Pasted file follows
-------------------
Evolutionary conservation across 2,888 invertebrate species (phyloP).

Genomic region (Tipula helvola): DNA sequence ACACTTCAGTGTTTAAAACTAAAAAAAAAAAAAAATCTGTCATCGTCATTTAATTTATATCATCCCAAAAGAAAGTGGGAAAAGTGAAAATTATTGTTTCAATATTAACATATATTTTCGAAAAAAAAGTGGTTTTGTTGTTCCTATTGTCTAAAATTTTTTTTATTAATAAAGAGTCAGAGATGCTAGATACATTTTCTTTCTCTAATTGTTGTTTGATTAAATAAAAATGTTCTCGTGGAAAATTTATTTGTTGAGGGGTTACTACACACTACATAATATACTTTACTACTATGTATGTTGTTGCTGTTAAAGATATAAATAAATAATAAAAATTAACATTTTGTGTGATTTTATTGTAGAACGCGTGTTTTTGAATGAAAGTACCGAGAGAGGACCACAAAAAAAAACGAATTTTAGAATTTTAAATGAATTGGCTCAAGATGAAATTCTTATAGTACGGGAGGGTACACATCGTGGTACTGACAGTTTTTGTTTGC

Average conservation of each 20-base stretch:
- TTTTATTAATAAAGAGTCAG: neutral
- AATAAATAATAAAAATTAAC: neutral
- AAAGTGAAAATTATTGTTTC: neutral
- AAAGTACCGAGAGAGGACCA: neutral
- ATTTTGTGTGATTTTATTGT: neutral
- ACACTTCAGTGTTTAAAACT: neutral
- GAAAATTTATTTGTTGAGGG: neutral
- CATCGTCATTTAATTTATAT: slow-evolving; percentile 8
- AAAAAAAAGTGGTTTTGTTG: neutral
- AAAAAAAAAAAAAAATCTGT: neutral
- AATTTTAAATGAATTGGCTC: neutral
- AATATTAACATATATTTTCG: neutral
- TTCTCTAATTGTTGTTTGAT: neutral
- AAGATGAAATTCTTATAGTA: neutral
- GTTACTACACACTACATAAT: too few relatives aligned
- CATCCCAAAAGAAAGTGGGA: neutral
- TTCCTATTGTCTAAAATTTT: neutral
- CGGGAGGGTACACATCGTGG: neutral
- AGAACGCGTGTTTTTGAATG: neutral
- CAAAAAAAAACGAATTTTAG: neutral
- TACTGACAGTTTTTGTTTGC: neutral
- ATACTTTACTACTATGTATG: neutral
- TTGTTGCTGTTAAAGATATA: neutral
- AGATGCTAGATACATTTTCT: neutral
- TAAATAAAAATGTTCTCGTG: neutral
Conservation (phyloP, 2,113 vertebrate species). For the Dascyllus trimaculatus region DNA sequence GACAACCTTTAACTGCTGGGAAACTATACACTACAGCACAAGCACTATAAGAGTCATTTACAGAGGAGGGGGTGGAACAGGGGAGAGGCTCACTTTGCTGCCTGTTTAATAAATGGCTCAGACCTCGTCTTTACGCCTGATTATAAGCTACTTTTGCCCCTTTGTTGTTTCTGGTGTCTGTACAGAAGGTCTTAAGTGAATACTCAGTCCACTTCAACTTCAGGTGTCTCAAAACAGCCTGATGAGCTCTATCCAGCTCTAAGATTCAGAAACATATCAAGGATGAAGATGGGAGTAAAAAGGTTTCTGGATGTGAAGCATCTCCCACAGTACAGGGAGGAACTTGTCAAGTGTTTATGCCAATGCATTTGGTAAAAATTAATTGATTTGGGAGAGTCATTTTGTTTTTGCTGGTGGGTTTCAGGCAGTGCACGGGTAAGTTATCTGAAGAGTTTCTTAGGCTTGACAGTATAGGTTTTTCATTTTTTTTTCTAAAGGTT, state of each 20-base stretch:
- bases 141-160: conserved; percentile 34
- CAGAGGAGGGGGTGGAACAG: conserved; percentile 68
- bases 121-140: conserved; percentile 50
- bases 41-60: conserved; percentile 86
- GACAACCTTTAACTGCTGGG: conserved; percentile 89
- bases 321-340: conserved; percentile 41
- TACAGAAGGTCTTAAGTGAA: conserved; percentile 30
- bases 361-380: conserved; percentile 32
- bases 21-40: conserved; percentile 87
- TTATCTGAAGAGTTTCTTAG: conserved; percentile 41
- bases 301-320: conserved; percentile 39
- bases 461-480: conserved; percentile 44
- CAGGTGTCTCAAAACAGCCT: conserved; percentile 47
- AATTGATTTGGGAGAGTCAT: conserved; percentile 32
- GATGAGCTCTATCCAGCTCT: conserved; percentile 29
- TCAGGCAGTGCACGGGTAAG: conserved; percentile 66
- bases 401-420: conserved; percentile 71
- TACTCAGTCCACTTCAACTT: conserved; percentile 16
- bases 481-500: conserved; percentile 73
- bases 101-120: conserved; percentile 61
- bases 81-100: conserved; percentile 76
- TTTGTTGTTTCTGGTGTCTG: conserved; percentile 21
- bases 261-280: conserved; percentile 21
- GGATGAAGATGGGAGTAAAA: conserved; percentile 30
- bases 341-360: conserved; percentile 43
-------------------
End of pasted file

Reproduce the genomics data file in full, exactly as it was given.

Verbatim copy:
Evolutionary conservation across 2,888 invertebrate species (phyloP).

Genomic region (Tipula helvola): DNA sequence ACACTTCAGTGTTTAAAACTAAAAAAAAAAAAAAATCTGTCATCGTCATTTAATTTATATCATCCCAAAAGAAAGTGGGAAAAGTGAAAATTATTGTTTCAATATTAACATATATTTTCGAAAAAAAAGTGGTTTTGTTGTTCCTATTGTCTAAAATTTTTTTTATTAATAAAGAGTCAGAGATGCTAGATACATTTTCTTTCTCTAATTGTTGTTTGATTAAATAAAAATGTTCTCGTGGAAAATTTATTTGTTGAGGGGTTACTACACACTACATAATATACTTTACTACTATGTATGTTGTTGCTGTTAAAGATATAAATAAATAATAAAAATTAACATTTTGTGTGATTTTATTGTAGAACGCGTGTTTTTGAATGAAAGTACCGAGAGAGGACCACAAAAAAAAACGAATTTTAGAATTTTAAATGAATTGGCTCAAGATGAAATTCTTATAGTACGGGAGGGTACACATCGTGGTACTGACAGTTTTTGTTTGC

Average conservation of each 20-base stretch:
- TTTTATTAATAAAGAGTCAG: neutral
- AATAAATAATAAAAATTAAC: neutral
- AAAGTGAAAATTATTGTTTC: neutral
- AAAGTACCGAGAGAGGACCA: neutral
- ATTTTGTGTGATTTTATTGT: neutral
- ACACTTCAGTGTTTAAAACT: neutral
- GAAAATTTATTTGTTGAGGG: neutral
- CATCGTCATTTAATTTATAT: slow-evolving; percentile 8
- AAAAAAAAGTGGTTTTGTTG: neutral
- AAAAAAAAAAAAAAATCTGT: neutral
- AATTTTAAATGAATTGGCTC: neutral
- AATATTAACATATATTTTCG: neutral
- TTCTCTAATTGTTGTTTGAT: neutral
- AAGATGAAATTCTTATAGTA: neutral
- GTTACTACACACTACATAAT: too few relatives aligned
- CATCCCAAAAGAAAGTGGGA: neutral
- TTCCTATTGTCTAAAATTTT: neutral
- CGGGAGGGTACACATCGTGG: neutral
- AGAACGCGTGTTTTTGAATG: neutral
- CAAAAAAAAACGAATTTTAG: neutral
- TACTGACAGTTTTTGTTTGC: neutral
- ATACTTTACTACTATGTATG: neutral
- TTGTTGCTGTTAAAGATATA: neutral
- AGATGCTAGATACATTTTCT: neutral
- TAAATAAAAATGTTCTCGTG: neutral
Conservation (phyloP, 2,113 vertebrate species). For the Dascyllus trimaculatus region DNA sequence GACAACCTTTAACTGCTGGGAAACTATACACTACAGCACAAGCACTATAAGAGTCATTTACAGAGGAGGGGGTGGAACAGGGGAGAGGCTCACTTTGCTGCCTGTTTAATAAATGGCTCAGACCTCGTCTTTACGCCTGATTATAAGCTACTTTTGCCCCTTTGTTGTTTCTGGTGTCTGTACAGAAGGTCTTAAGTGAATACTCAGTCCACTTCAACTTCAGGTGTCTCAAAACAGCCTGATGAGCTCTATCCAGCTCTAAGATTCAGAAACATATCAAGGATGAAGATGGGAGTAAAAAGGTTTCTGGATGTGAAGCATCTCCCACAGTACAGGGAGGAACTTGTCAAGTGTTTATGCCAATGCATTTGGTAAAAATTAATTGATTTGGGAGAGTCATTTTGTTTTTGCTGGTGGGTTTCAGGCAGTGCACGGGTAAGTTATCTGAAGAGTTTCTTAGGCTTGACAGTATAGGTTTTTCATTTTTTTTTCTAAAGGTT, state of each 20-base stretch:
- bases 141-160: conserved; percentile 34
- CAGAGGAGGGGGTGGAACAG: conserved; percentile 68
- bases 121-140: conserved; percentile 50
- bases 41-60: conserved; percentile 86
- GACAACCTTTAACTGCTGGG: conserved; percentile 89
- bases 321-340: conserved; percentile 41
- TACAGAAGGTCTTAAGTGAA: conserved; percentile 30
- bases 361-380: conserved; percentile 32
- bases 21-40: conserved; percentile 87
- TTATCTGAAGAGTTTCTTAG: conserved; percentile 41
- bases 301-320: conserved; percentile 39
- bases 461-480: conserved; percentile 44
- CAGGTGTCTCAAAACAGCCT: conserved; percentile 47
- AATTGATTTGGGAGAGTCAT: conserved; percentile 32
- GATGAGCTCTATCCAGCTCT: conserved; percentile 29
- TCAGGCAGTGCACGGGTAAG: conserved; percentile 66
- bases 401-420: conserved; percentile 71
- TACTCAGTCCACTTCAACTT: conserved; percentile 16
- bases 481-500: conserved; percentile 73
- bases 101-120: conserved; percentile 61
- bases 81-100: conserved; percentile 76
- TTTGTTGTTTCTGGTGTCTG: conserved; percentile 21
- bases 261-280: conserved; percentile 21
- GGATGAAGATGGGAGTAAAA: conserved; percentile 30
- bases 341-360: conserved; percentile 43